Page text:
After more than sixty years in production the current Land Rover Defender has finally come to an end in the form we know it. The Defender; a firm favourite in the industry and an undoubted motoring icon has been one of the most successful models produced by Land Rover and boasts a cult following that few vehicles can claim to rival. With its rugged design, blistering engines and some of the most durable and exciting off-road driving capabilities the Defender has boasted famous owners all the way from Ralph Lauren to Sean Connery and even The Queen.
The Defender in its current guise has been quoted as "unsustainable" due to modern emissions and technology. After a short break Land Rover will present a fresh new off-road vehicle that is probably slightly overdue. The Defender's classic appearance will be completely altered with many expecting a more environmentally conscious Defender - we will be extremely interested to see what exact form the new design will take on.
THE DEFENDER THROUGH THE YEARS
1948 - SERIES I
The Defender was revealed at the 1948 Amsterdam Motor Show and proved an immedeate hit, though it wouldn't taken on its official name for another fifty years. Entering post-war Britain the Defender can be credited with completely changing the off-road market with its tough exterior. Almost bought exclusively by farmers, the Defender had not become the timeless classic that it would eventually go on to be. The Defender was also initially adopted as a military vehicle due to its no frills design and strong gearing towards harsher and unstable terrain. The Series 1 Defender probably had one of the longest lifespans of all the Defenders and lasted all the way until 1958 with the Defender's rugged engine capabilities also showcased with a new 2.0-litre diesel engine in 1957.
1958 - SERIES II/IIA
The Series II is a more common sight than the now antique Series I and was still in mass use until well up into the early 2000s. The first Long Wheelbase version of the vehicle was introduced with the Series II and proved very popular among the Defender's target market. The Series I interior was fairly basic and the Series 2 gave this tired design a much-needed revamp. After just three years the Series II was replaced by the Series IIA which introduced a pickup version and extended all the way to 1971.
1971 - SERIES III
At this point Land Rover didn't change the Defender too drastically, but did introduce a V8 engine for what was fast-becoming the manufacturers most popular models. As the Defender became more prominent not just in the countryside, more interior options were provided but many customers chose to keep the Defenders interior in its most basic form. The Series III stood firm until 1985 and was helped by the mounting of headlights into those distinctive front wings.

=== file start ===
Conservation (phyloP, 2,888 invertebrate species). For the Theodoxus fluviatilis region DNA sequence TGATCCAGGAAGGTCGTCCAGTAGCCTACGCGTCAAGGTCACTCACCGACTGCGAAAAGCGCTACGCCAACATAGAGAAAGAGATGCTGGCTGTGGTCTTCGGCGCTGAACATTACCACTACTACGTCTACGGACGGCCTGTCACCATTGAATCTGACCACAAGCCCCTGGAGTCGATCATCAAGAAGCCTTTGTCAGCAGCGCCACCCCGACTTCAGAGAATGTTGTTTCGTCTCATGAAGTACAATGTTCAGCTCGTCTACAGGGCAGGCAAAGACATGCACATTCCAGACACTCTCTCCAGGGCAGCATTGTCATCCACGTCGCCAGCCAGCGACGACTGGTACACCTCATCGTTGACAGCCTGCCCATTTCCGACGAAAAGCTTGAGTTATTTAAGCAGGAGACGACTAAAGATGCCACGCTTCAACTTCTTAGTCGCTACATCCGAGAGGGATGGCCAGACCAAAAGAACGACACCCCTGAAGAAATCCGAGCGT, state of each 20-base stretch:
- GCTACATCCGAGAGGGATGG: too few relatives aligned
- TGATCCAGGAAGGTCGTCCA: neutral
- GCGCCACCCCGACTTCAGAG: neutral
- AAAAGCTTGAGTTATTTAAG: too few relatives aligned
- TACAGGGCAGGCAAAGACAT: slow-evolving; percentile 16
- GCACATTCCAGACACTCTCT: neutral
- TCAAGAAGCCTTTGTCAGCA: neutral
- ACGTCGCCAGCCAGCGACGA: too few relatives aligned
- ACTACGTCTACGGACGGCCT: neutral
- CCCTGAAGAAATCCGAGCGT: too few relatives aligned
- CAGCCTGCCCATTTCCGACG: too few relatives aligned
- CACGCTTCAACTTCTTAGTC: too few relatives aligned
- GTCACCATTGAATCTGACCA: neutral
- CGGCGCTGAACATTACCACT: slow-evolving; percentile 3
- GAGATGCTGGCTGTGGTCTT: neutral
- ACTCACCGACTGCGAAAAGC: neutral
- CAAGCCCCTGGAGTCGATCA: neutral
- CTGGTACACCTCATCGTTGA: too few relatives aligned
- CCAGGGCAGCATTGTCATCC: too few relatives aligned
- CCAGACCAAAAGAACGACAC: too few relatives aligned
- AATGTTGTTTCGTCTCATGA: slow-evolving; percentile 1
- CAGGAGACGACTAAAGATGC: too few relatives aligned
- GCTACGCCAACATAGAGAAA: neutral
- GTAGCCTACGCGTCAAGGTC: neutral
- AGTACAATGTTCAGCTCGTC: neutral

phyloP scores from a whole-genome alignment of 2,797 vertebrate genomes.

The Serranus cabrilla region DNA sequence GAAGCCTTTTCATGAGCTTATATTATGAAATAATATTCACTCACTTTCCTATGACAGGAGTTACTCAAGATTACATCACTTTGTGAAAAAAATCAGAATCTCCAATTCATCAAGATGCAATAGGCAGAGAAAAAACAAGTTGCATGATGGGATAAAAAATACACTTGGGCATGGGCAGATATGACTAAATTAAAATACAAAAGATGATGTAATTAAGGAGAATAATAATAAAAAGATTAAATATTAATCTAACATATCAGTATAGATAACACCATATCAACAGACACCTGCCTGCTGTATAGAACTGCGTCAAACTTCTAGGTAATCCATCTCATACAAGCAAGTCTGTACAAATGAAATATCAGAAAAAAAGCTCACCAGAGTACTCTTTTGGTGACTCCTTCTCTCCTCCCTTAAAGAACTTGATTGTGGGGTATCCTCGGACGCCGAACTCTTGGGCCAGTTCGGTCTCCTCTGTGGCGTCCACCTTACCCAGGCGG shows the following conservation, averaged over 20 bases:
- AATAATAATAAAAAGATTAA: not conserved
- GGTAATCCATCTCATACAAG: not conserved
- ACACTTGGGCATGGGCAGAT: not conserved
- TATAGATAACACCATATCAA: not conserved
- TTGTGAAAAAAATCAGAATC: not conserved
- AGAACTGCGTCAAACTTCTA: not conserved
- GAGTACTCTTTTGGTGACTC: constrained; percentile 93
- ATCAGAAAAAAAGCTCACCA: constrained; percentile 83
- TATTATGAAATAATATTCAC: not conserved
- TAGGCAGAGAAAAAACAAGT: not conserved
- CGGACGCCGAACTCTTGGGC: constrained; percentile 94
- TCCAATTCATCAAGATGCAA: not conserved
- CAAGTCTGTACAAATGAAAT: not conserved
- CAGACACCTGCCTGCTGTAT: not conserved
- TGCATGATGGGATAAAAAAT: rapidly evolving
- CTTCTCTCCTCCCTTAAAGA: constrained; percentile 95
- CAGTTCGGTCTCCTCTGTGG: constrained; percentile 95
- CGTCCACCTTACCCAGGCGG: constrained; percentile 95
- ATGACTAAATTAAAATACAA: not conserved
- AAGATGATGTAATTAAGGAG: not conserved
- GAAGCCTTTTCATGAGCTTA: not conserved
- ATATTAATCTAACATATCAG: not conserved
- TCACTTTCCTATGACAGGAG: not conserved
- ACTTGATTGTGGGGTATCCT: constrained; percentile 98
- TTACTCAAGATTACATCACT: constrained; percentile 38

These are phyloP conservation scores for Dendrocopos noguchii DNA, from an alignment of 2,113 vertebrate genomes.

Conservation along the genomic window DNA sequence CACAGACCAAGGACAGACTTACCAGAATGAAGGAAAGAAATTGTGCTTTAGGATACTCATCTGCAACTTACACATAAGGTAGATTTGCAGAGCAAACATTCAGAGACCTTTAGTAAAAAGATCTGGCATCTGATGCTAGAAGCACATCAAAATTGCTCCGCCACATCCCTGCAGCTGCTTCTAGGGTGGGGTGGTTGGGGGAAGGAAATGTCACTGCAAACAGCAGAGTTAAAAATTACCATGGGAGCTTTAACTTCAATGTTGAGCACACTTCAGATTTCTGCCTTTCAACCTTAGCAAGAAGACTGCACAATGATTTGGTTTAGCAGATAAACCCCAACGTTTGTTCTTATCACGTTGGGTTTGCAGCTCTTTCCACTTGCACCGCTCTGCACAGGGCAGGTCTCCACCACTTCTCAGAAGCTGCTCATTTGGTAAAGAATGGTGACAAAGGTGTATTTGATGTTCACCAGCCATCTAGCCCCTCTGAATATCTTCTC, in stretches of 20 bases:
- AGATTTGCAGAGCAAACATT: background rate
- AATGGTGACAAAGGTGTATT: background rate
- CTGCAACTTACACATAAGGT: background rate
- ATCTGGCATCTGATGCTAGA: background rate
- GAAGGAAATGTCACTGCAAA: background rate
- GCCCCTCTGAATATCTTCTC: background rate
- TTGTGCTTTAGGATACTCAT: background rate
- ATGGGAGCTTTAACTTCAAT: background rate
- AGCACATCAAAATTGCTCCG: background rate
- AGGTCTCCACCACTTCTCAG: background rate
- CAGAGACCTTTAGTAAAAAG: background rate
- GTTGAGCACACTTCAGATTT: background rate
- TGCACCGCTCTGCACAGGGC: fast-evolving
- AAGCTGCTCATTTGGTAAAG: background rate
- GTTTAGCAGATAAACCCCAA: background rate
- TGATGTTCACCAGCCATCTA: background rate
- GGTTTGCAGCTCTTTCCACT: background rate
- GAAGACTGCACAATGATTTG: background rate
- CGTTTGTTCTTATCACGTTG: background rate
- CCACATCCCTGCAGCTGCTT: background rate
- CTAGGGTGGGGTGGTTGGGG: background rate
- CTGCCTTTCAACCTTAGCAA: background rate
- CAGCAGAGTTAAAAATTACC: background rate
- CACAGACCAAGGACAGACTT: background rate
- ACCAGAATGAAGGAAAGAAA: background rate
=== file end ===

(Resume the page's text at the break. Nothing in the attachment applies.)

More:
1983 - 90, 110 & 127
Defender modifications became slightly more noticeable and the numbers reperesent the growth in wheelbases. For the first time the Diesel capacity reached 2.5-litres and the Defender was given wind-up windows. Most noticeably was the borrowing of Range Rovers coil-over suspension which improved ride quality massively during these years, not least due to the fact the brakes were also given an upgrade meaning stopping when you used the pedal was more of a regularity rather than a luxury.
In 1990 the Defender was christened with its famous name but it didn't receive any noticeable updates for another 17 years. Modern luxuries such as climate control and some swish new interior options were introduced to enhance comfort as well as a new exterior trim but the Defender still kept many of the features that made it successful in its early years.
There is no better demonstration of how much of a hit the Defender was than how little it changed from 1948 to 2015. To only have five major variations in its lifespan is a testament to how popular and cherished the Defender is all over the world. Despite changing perceptives of what was required from a modern vehicle and the growing size of many civilian cars, the Defender stood firm over the years and is unlikely to be forgotten any time soon.